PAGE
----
Enter Theseus, Hippolita, Egeus and his Lords.
Hip. 'Tis strange my Theseus, y these louers speake of
The. More strange then true. I neuer may beleeue These anticke fables, nor these Fairy toyes, Louers and mad men haue such seething braines, Such shaping phantasies, that apprehend more Then coole reason euer comprehends. The Lunaticke, the Louer, and the Poet, Are of imagination all compact. One sees more diuels then vaste hell can hold; That is the mad man. The Louer, all as franticke, Sees Helens beauty in a brow of Egipt. The Poets eye in a fine frenzy rolling, doth glance From heauen to earth, from earth to heauen. And as imagination bodies forth the forms of things Vnknowne; the Poets pen turnes them to shapes, And giues to aire nothing, a locall habitation, And a name. Such tricks hath strong imagination, That if it would but apprehend some ioy, It comprehends some bringer of that ioy. Or in the night, imagining some feare, Howe easie is a bush suppos'd a Beare? Hip. But all the storie of the night told ouer, And all their minds transfigur'd so together, More witnesseth than fancies images, And growes to something of great constancie; But howsoeuer, strange, and admirable. Enter louers, Lysander, Demetrius, Hermia, and Helena.
The. Heere come the louers, full of ioy and mirth: Ioy, gentle friends, ioy and fresh dayes Of loue accompany your hearts
Lys. More then to vs, waite in your royall walkes, your boord, your bed
The. Come now, what maskes, what dances shall we haue, To weare away this long age of three houres, Between our after supper, and bed-time? Where is our vsuall manager of mirth? What Reuels are in hand? Is there no play, To ease the anguish of a torturing houre? Call Egeus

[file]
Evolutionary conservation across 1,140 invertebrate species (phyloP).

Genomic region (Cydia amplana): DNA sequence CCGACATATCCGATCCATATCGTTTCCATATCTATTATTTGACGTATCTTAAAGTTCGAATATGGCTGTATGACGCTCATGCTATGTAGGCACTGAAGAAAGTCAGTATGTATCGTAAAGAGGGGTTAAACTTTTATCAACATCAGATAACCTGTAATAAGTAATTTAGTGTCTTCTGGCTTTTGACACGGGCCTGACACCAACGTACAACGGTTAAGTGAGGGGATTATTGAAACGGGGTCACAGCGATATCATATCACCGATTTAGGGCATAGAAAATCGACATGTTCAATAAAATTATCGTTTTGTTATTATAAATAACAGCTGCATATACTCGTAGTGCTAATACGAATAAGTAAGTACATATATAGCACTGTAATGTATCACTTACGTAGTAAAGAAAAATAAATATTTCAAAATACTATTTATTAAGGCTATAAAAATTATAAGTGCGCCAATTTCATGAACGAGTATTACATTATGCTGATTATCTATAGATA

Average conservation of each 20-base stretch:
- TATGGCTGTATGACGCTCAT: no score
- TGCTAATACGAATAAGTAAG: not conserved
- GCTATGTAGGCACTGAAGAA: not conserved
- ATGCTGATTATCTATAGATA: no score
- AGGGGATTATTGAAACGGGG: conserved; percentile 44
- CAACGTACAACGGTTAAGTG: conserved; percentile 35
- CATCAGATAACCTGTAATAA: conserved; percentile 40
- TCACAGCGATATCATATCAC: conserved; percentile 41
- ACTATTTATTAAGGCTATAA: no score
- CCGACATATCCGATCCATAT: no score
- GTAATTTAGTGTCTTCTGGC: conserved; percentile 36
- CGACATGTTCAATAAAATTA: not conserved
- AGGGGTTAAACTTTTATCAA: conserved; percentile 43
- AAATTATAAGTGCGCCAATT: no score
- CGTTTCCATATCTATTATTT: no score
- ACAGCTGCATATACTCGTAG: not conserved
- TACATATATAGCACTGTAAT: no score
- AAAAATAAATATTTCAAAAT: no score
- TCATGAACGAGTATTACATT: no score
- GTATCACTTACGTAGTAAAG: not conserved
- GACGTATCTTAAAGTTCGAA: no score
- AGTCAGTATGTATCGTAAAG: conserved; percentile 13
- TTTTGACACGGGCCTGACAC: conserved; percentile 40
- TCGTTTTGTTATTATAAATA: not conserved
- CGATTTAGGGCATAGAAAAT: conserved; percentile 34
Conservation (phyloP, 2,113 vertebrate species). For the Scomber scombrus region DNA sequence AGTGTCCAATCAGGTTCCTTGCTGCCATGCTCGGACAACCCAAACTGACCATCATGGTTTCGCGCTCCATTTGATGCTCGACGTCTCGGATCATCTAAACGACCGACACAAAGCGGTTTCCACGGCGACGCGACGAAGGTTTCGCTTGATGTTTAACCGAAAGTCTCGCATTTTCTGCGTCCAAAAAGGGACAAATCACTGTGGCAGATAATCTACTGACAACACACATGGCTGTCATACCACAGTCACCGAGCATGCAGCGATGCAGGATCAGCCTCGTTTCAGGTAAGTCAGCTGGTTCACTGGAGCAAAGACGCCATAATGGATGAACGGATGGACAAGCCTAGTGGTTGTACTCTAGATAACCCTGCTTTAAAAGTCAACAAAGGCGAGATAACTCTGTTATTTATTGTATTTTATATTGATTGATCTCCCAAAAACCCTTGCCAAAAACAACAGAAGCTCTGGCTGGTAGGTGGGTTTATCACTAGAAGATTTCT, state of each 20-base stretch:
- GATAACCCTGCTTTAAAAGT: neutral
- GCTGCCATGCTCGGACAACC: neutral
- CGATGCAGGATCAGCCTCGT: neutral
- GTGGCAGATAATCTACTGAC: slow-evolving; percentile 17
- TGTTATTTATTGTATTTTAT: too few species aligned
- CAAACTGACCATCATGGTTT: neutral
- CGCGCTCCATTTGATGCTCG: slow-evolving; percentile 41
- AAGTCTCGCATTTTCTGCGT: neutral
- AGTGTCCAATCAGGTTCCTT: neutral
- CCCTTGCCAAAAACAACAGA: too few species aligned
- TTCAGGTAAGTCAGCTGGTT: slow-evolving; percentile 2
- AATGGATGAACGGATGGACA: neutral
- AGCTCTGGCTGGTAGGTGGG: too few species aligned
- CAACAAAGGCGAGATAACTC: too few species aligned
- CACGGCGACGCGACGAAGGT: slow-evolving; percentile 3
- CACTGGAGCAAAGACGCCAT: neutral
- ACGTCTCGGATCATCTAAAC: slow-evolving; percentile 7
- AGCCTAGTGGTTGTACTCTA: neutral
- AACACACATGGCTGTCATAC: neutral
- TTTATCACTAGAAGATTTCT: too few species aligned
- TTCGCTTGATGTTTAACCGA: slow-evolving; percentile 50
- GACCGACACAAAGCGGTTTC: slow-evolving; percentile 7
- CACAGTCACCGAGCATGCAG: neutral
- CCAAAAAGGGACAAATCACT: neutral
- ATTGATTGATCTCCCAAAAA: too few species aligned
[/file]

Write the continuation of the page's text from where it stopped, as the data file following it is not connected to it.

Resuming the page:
Ege. Heere mighty Theseus
The. Say, what abridgement haue you for this euening? What maske? What musicke? How shall we beguile The lazie time, if not with some delight? Ege. There is a breefe how many sports are rife: Make choise of which your Highnesse will see first
Lis. The battell with the Centaurs to be sung By an Athenian Eunuch, to the Harpe
The. Wee'l none of that. That haue I told my Loue In glory of my kinsman Hercules
Lis. The riot of the tipsie Bachanals, Tearing the Thracian singer, in their rage? The. That is an old deuice, and it was plaid When I from Thebes came last a Conqueror
Lis. The thrice three Muses, mourning for the death of learning, late deceast in beggerie
The. That is some Satire keene and criticall, Not sorting with a nuptiall ceremonie
Lis. A tedious breefe Scene of yong Piramus, And his loue Thisby; very tragicall mirth
The. Merry and tragicall? Tedious, and briefe? That is, hot ice, and wondrous strange snow. How shall wee finde the concord of this discord? Ege. A play there is, my Lord, some ten words long, Which is as breefe, as I haue knowne a play; But by ten words, my Lord, it is too long; Which makes it tedious. For in all the play, There is not one word apt, one Player fitted. And tragicall my noble Lord it is: for Piramus Therein doth kill himselfe. Which when I saw Rehearst, I must confesse, made mine eyes water: But more merrie teares, the passion of loud laughter Neuer shed
Thes. What are they that do play it? Ege. Hard handed men, that worke in Athens heere, Which neuer labour'd in their mindes till now; And now haue toyled their vnbreathed memories With this same play, against your nuptiall